Aquaporin 4 IgG Serostatus and Outcome in Recurrent Longitudinally Extensive Transverse Myelitis | Medical Devices and Equipment | JAMA Neurology | JAMA Network
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Original Investigation
January 2014

Aquaporin 4 IgG Serostatus and Outcome in Recurrent Longitudinally Extensive Transverse Myelitis

Author Affiliations
  • 1Department of Laboratory Medicine and Pathology, Mayo Clinic, Rochester, Minnesota
  • 2Department of Neurology, Mayo Clinic, Rochester, Minnesota
  • 3Department of Immunology, Mayo Clinic, Rochester, Minnesota
  • 4Department of Health Sciences Research, Mayo Clinic, Rochester, Minnesota
  • 5Department of Neurology, Mayo Clinic, Scottsdale, Arizona
  • 6Department of Neurology, Mayo Clinic, Jacksonville, Florida
JAMA Neurol. 2014;71(1):48-54. doi:10.1001/jamaneurol.2013.5055
Abstract

Importance  Studies focused on recurrent longitudinally extensive transverse myelitis (rLETM) are lacking.

Objectives  To determine the aquaporin 4 (AQP4) IgG detection rate using recombinant human APQ4-based assays in sequential serum specimens collected from patients with rLETM categorized as negative by first-generation tissue-based indirect immunofluorescence (IIF) assay and to define the clinical characteristics and motor disability outcomes in AQP4-IgG–positive rLETM.

Design, Setting, and Participants  A search of the Mayo Clinic computerized central diagnostic index (October 1, 2005, through November 30, 2011), cross-linked with the Neuroimmunology Laboratory database, identified 48 patients with rLETM, of whom 36 (75%) were positive and 12 (25%) negative for neuromyelitis optica (NMO) IgG (per IIF of serial serum specimens). Stored serum specimens from “seronegative” patients were retested with recombinant human AQP4-based assays, including enzyme-linked immunosorbent, transfected cell-based, and fluorescence-activated cell-sorting assays. Control patients included 140 AQP4-IgG–positive patients with NMO, of whom a subgroup of 20 initially presented with 2 attacks of transverse myelitis (rLETM-onset NMO).

Main Outcomes and Measures  AQP4-IgG serostatus, clinical characteristics, and Expanded Disability Status Scale score.

Results  Six patients with negative IIF results were reclassified as AQP4-IgG positive, yielding an overall AQP4-IgG seropositivity rate of 89%. Fluorescence-activated cell-sorting, cell-based, and enzyme-linked immunosorbent assays improved the detection rate to 89%, 85%, and 81%, respectively. The female to male ratio was 2:3 for AQP4-IgG–negative rLETM and 5:1 for AQP4-IgG–positive patients. The AQP4-IgG–positive patients with rLETM or rLETM-onset NMO were similar in age at onset, sex ratio, attack severity, relapse rate, and motor disability. From Kaplan-Meier analyses, 36% of AQP4-IgG–positive patients with rLETM are anticipated to need a cane to walk within 5 years after onset. For patients with rLETM-onset NMO, the median time from onset to first optic neuritis attack (54 months) was similar to the median disease duration for AQP4-IgG–positive patients with rLETM (59 months). The median number of attacks was 3 for AQP4-IgG–positive patients with rLETM (range, 2-22), and the first optic neuritis attack for those with rLETM-onset NMO followed a median of 3 myelitis attacks (range, 2-19). Immunosuppressant therapy reduced the relapse rate in both AQP4-IgG–positive and AQP4-IgG–negative patients with rLETM.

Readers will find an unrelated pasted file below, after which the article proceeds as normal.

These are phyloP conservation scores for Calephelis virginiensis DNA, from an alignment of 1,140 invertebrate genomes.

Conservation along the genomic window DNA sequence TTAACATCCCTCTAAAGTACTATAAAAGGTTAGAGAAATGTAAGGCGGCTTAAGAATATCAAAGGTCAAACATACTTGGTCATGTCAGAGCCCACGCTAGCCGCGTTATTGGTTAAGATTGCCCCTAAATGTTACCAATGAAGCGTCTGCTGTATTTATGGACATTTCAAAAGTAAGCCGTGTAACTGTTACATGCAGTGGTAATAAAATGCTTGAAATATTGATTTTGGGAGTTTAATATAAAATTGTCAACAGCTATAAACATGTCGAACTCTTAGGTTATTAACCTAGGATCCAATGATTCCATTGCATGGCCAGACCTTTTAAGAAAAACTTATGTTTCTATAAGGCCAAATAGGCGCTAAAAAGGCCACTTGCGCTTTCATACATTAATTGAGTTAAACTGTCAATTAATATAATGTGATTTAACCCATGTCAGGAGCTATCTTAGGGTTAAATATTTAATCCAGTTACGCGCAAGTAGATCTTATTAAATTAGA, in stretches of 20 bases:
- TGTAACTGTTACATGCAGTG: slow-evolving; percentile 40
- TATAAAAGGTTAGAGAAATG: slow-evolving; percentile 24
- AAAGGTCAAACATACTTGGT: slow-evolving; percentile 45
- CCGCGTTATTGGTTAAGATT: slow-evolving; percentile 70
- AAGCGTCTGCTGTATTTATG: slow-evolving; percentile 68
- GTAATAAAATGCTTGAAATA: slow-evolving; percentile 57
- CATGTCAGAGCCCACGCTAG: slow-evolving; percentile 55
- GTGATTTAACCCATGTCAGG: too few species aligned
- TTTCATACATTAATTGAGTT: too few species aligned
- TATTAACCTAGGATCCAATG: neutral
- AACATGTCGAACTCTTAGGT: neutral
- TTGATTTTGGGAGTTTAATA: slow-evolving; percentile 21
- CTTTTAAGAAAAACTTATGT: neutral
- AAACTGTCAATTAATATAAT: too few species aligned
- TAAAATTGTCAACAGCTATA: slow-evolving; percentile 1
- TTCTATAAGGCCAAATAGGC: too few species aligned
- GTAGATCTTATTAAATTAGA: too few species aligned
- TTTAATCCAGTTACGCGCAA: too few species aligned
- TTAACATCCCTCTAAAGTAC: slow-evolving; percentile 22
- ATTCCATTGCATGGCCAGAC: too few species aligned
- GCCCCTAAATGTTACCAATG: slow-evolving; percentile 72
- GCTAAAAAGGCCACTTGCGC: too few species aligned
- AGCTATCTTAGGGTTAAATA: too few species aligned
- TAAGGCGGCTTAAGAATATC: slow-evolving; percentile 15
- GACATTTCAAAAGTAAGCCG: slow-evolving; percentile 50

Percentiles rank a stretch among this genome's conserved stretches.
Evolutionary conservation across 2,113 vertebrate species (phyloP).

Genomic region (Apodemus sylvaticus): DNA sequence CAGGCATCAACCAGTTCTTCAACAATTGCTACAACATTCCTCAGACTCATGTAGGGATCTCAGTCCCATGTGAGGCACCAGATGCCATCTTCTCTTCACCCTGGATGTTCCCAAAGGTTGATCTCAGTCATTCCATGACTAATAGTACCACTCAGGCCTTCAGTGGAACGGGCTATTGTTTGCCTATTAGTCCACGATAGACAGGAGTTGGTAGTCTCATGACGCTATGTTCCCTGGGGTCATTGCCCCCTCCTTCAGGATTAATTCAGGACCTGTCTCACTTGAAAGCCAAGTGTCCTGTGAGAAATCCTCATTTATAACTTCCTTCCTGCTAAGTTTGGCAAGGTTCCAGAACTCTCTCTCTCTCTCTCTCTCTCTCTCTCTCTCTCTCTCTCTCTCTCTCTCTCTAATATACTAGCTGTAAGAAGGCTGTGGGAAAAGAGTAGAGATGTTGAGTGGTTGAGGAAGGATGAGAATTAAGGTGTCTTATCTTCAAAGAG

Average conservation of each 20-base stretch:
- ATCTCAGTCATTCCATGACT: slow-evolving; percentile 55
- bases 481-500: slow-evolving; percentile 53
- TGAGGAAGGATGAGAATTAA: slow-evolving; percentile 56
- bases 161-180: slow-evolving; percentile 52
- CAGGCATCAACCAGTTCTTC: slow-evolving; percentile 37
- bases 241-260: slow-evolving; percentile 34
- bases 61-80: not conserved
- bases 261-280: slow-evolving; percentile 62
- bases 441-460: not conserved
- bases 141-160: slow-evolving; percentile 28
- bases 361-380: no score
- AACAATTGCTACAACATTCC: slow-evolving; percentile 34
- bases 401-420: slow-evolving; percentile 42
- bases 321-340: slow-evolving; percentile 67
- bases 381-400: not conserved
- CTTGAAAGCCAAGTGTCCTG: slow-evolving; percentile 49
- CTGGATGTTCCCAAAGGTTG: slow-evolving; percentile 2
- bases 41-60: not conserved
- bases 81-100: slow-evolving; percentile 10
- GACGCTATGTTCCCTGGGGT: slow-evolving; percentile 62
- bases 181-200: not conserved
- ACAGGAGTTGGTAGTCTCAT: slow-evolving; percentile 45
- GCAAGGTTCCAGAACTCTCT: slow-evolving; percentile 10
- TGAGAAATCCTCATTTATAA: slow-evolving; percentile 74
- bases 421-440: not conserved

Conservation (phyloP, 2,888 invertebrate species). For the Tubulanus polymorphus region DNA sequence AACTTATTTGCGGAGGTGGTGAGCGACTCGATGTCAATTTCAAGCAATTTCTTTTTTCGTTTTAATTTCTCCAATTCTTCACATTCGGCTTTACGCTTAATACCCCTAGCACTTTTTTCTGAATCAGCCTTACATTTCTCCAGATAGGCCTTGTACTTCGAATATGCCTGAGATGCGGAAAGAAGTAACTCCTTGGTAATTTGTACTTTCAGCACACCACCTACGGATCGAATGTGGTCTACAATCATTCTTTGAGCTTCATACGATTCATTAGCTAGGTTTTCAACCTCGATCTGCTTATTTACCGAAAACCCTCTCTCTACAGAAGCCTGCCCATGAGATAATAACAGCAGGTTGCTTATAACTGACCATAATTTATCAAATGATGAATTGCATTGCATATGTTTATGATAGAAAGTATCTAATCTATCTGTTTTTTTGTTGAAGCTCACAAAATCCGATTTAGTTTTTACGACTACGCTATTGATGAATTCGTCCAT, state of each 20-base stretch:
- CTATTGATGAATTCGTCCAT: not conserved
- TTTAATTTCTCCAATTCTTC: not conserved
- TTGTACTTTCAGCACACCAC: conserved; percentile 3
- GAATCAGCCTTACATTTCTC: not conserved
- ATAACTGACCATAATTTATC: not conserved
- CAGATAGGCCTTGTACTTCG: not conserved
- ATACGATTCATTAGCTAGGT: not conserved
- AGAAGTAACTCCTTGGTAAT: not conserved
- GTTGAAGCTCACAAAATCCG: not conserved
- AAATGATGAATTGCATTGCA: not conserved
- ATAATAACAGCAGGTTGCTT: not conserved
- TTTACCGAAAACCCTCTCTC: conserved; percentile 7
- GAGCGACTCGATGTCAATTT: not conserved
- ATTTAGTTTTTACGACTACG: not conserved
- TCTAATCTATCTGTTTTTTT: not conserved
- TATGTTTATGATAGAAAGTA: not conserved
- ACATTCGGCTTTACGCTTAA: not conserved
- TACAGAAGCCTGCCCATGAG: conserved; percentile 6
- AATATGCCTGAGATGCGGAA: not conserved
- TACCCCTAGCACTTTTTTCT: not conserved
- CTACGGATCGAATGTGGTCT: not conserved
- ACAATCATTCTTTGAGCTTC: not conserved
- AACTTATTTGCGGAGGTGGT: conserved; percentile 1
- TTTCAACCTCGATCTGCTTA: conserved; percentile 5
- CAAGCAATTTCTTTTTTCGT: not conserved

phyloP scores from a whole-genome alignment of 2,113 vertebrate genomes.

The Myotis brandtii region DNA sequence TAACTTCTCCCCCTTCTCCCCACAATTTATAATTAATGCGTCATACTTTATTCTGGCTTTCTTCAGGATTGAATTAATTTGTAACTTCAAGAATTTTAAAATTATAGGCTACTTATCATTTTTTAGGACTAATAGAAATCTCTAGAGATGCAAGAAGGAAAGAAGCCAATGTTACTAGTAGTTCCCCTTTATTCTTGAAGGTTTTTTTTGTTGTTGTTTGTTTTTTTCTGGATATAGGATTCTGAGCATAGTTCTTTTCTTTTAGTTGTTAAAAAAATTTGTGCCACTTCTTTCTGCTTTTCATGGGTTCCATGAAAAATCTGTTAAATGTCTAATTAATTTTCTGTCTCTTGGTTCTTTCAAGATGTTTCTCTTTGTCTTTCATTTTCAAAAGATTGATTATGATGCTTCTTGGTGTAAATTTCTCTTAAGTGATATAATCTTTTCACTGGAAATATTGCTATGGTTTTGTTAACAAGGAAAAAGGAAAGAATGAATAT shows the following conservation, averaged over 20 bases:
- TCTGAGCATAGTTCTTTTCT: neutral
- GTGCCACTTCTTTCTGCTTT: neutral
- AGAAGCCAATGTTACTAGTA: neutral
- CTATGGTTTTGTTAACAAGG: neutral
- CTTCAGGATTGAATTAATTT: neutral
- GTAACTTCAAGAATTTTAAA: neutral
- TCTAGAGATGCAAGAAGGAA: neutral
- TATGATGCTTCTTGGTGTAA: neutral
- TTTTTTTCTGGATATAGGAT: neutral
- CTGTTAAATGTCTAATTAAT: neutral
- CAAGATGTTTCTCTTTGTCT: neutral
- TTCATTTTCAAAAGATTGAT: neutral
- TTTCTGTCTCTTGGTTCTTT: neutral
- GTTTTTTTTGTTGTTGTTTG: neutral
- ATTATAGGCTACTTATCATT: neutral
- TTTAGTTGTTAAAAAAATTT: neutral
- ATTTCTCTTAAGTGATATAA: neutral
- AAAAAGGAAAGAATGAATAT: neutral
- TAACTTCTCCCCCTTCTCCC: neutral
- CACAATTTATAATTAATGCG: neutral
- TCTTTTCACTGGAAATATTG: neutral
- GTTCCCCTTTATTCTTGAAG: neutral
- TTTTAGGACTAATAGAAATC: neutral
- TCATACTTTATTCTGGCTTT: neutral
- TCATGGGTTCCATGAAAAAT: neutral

Conclusions and Relevance  Recombinant antigen–based assays significantly increase AQP4-IgG detection in patients with rLETM, and AQP4-IgG–negative adults with rLETM are rare. Evolution to NMO can be anticipated in AQP4-IgG–positive patients. Early initiation of immunotherapy may result in a more favorable motor outcome.

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